Schisandra chinensis

From Wikipedia, the free encyclopedia
Jump to navigation Jump to search

Schisandra chinensis
Schisandra sinensis.jpg
Scientific classification edit
Kingdom: Plantae
Clade: Tracheophytes
Clade: Angiosperms
Order: Austrobaileyales
Family: Schisandraceae
Genus: Schisandra
S. chinensis
Binomial name
Schisandra chinensis

Schisandra chinensis (common name: magnolia-vine, Chinese magnolia-vine, schisandra),[1] whose fruit is called magnolia berry[4] or five-flavor-fruit[1] (from Chinese wǔ wèi zi), is a deciduous woody vine native to forests of Northern China and the Russian Far East. It is hardy in USDA Zone 4. The plant likes some shade with moist, well-drained soil. The species itself is dioecious, thus flowers on a female plant will only produce fruit when fertilized with pollen from a male plant. However, a hybrid selection titled 'Eastern Prince' has perfect flowers and is self-fertile. Seedlings of 'Eastern Prince' are sometimes sold under the same name, but are typically single-sex plants. The fruits are red berries borne in dense hanging clusters around 10 cm long.

Growing information[edit]

Schisandra is native to northern and northeastern China (Manchuria). Cultivation requirements are thought to be similar to those of grapes.[5] Plants require conditions of moderate humidity and light, together with a wet, humus-rich soil. In order to successfully grow fruit male and female plants must be grown together.[6] Plants can be propagated by seed or by layering in spring or autumn, or in the summer time by using semi-ripe cuttings.[6] Tens of tons of berries are used annually in Russia in Primorsky Krai and Khabarovsk Krai for the commercial manufacture of juices, wines, extracts, and sweets.


Its Chinese name comes from the fact that its berries possess all five basic flavors: salty, sweet, sour, pungent (spicy), and bitter. Sometimes, it is more specifically called běi wǔ wèi zi (literally "northern five-flavor berry") to distinguish it from another traditionally medicinal schisandraceous plant Kadsura japonica that grows only in subtropical areas. Another species of schisandra berry, Schisandra sphenanthera, has a similar but different biochemical profile; the Chinese Pharmacopeia distinguishes between S. chinensis (běi wǔ wèi zi) and S. sphenanthera (nan wǔ wèi zi).[7]


Its berries are used in traditional medicine, where it is considered one of the 50 fundamental herbs. Chemical constituents include the lignans schisandrin, deoxyschizandrin, gomisins, and pregomisin.[8]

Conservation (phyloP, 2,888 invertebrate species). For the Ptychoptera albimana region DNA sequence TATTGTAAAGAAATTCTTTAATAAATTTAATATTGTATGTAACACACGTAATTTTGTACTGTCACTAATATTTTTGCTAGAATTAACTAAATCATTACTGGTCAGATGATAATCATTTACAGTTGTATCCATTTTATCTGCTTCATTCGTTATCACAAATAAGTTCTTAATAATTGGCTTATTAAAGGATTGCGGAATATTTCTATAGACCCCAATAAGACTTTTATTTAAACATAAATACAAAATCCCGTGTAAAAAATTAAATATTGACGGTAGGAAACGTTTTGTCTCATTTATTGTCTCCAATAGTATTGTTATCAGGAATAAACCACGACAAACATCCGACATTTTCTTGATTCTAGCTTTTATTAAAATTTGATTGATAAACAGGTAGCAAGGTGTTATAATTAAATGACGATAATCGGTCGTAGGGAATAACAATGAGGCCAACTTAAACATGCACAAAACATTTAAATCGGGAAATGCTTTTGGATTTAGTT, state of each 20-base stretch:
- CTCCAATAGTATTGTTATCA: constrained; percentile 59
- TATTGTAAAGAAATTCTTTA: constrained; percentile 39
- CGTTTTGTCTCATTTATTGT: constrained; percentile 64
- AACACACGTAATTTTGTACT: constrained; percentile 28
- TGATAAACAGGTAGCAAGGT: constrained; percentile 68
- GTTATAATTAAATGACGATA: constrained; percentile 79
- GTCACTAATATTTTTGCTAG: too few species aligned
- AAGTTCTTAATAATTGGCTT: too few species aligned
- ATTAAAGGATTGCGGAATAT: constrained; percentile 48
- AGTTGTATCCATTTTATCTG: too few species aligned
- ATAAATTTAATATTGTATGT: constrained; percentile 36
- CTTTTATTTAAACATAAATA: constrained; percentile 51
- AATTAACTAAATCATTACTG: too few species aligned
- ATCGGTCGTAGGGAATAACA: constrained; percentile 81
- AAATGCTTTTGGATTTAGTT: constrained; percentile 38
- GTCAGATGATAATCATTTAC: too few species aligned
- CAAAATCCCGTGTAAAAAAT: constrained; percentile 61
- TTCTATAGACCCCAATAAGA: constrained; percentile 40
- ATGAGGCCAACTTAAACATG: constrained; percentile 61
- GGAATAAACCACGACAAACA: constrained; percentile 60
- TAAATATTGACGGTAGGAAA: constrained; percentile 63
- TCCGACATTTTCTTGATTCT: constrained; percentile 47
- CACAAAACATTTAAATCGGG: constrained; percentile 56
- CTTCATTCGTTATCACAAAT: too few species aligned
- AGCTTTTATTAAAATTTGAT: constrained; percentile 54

In Korean, the berries are known as omija (오미자 (hangul) – five flavours). The cordial drink made from the berries is called omija-cha, meaning "omija tea"; see Korean tea. In Japanese, they are called gomishi. The Ainu people used this plant, called repnihat, as a remedy for colds and sea-sickness.[9]

Interest in limonnik (S. chinensis) in Russia was associated with ethnopharmacological investigations by Soviet scientists on berries and seeds.[10]


In 1998, Russia released a postage stamp depicting S. chinensis.[11]



  1. ^ a b c d "Schisandra chinensis". Germplasm Resources Information Network (GRIN). Agricultural Research Service (ARS), United States Department of Agriculture (USDA). Retrieved 2008-02-19.
  2. ^ "Magnolia Vine (Five Flavor Fruit) (Schisandra chinensis)". University of Wisconsin. 2013. Retrieved 24 January 2017.
  3. ^ a b c "Schisandra chinensis – Plants For A Future database report". Plants for a Future. 2012. Retrieved 24 January 2017.
  4. ^ Moskin, Julia; Fabricant, Florence; Wells, Pete; Fox, Nick (29 November 2011). "The Year's Notable Cookbooks". The New York Times. ISSN 0362-4331. Retrieved 20 January 2017.
  5. ^ "Magnolia vine". Bay Flora. 2016.
  6. ^ a b Bown, Deni (1995). Encyclopedia of herbs & their uses. Montréal: RD Press. ISBN 0888503342. OCLC 32547547.
  7. ^ Difference between Schisandra chinensis and Schisandra sphenanthera
  8. ^ Lu, Y; Chen, D. F. (2009). "Analysis of Schisandra chinensis and Schisandra sphenanthera". Journal of Chromatography A. 1216 (11): 1980–90. doi:10.1016/j.chroma.2008.09.070. PMID 18849034.
  9. ^ Batchelor, John; Miyabe, Kingo (1893). "Ainu economic plants". Transactions of the Asiatic Society of Japan. R. Meiklejohn & Co. 51: 198–240.
  10. ^ Panossian, A; Wikman, G (2008). "Pharmacology of Schisandra chinensis Bail.: An overview of Russian research and uses in medicine". Journal of Ethnopharmacology. 118 (2): 183–212. doi:10.1016/j.jep.2008.04.020. PMID 18515024.
  11. ^ "Russian stamp: Schisandra chinensis". 1998.

External links[edit]